Can video games ever illicit an emotional response from an audience? I believe they already do but they still have a distant way to travel if games are to impact the audience in a similar level achieved by literature or films.

 

I was set on this precarious path by Lance Darnell’s question about a games and “affecting empathy”. To explore the word empathy, we must go beyond what the emotion “is” and look at what we, as human beings, “do” when we feel empathy.

Can games change the way we “do” things? Not in a moral or holistic sense but video games do emphasis another emotion: attachment.

We all know what a fanboy is. A curious category that seems to resonate an over zealous devotion yet this behaviour is actually universal. We commonly see this devotion brought out when we watch sports. We’re engaged in the sport by showing our support to a team.

Competitive language is formed, loyalties tested and our pride at stake. Fanboys in the gaming industry are no different to sports fans or any other “fans” in that matter.

I believe the marketing gurus call it brand loyalty but don’t quote me on this.

Games do have strong and profound effects on how we feel towards a product. “Halo” is a classic example of brand loyalty, synonymous with Microsoft and it’s entry into redefining the FPS experience. Exclusive Games are not just the means for a company to show the technical prowess of their machinery, but is taken upon by the fanboys as evidence of how great their “team” is.

When a game loses it’s exclusive rights, it seems to hurt the fanboys more than it does the company that lets go of the rights. If games can create such strong emotional attachments then surely it can create a level of empathy and understanding as well? Games in this current generation have attempted such feats and it seems future games such as “Heavy Rain” by Quantic Dreams continue to test this possibility.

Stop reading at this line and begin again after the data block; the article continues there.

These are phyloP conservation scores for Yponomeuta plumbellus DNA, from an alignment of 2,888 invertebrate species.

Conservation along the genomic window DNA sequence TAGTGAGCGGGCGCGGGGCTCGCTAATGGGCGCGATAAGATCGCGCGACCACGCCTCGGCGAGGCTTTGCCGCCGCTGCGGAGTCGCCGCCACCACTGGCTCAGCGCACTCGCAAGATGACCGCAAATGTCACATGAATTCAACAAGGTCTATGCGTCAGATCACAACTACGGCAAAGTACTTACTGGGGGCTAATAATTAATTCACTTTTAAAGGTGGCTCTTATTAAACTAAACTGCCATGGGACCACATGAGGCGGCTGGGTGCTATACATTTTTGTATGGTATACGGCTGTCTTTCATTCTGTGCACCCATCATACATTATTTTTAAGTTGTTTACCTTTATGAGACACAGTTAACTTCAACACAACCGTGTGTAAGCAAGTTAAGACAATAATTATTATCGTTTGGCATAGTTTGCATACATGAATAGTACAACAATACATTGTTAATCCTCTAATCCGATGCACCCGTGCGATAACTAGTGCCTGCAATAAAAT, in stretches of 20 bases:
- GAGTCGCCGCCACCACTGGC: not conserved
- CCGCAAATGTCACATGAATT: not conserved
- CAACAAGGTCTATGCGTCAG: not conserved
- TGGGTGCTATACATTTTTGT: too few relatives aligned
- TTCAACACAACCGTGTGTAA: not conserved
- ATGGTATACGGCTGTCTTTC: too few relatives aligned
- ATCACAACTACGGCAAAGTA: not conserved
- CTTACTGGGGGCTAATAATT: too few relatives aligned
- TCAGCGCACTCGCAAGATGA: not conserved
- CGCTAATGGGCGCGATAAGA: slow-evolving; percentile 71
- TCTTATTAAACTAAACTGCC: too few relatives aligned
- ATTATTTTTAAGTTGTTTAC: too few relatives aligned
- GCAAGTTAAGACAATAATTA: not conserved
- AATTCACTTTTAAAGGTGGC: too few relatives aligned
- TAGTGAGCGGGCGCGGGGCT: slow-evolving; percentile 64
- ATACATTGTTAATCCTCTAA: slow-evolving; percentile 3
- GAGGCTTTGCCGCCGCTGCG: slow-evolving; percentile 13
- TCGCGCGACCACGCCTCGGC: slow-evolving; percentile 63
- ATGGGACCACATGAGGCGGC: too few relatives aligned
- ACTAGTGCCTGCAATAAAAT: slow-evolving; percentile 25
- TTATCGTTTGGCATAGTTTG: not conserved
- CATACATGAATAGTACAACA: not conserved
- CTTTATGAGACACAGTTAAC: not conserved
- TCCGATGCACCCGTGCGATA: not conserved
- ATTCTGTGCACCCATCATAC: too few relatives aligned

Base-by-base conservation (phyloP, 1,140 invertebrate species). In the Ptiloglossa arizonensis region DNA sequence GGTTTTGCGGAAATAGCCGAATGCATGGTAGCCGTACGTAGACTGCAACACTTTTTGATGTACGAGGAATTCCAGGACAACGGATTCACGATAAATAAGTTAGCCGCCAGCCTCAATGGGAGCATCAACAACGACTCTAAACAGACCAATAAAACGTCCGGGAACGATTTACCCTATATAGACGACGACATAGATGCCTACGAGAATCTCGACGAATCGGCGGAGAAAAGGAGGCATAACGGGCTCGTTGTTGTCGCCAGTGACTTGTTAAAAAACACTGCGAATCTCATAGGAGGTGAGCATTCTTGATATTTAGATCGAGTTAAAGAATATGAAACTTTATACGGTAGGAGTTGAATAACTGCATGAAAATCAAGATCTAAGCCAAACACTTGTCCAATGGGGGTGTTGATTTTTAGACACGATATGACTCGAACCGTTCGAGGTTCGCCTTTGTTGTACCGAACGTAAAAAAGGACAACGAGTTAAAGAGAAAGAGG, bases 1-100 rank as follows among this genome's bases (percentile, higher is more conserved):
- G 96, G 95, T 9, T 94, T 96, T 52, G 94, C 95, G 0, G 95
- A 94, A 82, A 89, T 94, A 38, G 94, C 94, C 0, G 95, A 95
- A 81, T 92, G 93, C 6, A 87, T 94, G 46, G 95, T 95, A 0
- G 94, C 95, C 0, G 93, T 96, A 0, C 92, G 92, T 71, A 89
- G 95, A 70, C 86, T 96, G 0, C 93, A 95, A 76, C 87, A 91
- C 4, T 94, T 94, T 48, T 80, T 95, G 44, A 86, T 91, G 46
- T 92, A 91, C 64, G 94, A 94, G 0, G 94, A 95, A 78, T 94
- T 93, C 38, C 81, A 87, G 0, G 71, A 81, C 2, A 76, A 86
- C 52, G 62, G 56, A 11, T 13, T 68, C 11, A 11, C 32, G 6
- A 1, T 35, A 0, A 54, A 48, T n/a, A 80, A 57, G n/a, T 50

[video:http://www.youtube.com/watch?v=JuitbK5kO90&feature=related 500×680]

But so far, no game in my mind has achieved empathy because the option to exercise empathy by the character does not exist. In Grand Theft Auto 4, Rockstar created an ending where the player had to choose which character he would keep alive, his cousin or his love.

It really didn’t matter to me who survived from my actions because I didn’t empathise with the situation they were in. What I felt for Niko Bellic wasn’t empathy because I can’t empathise with a killer.

The emotion I experienced was reflection. In playing the game, Niko became a satirical impression of what life might be like living in the underworld. Did I take it seriously – no.

The video game’s lack of ability to create characters in an environment free of “action” or “violence” is the reason why empathy cannot be exercised. Through empathy, a human being weighs up the sufferings of another individual. He or She decides to not act against them because they understand “why”.

The best example of empathy is explored in Shakespeare’s “Merchant of Venice”.

In the penultimate scene, Shylock, the abused Jewish merchant (whom at this stage of the play has lost everything) stands in court to receive what is owed to him – a pound of flesh.

The court asks him to show “mercy” because he – out of everybody who stands to pass judgement – should know what it is like to have nothing and lose everything.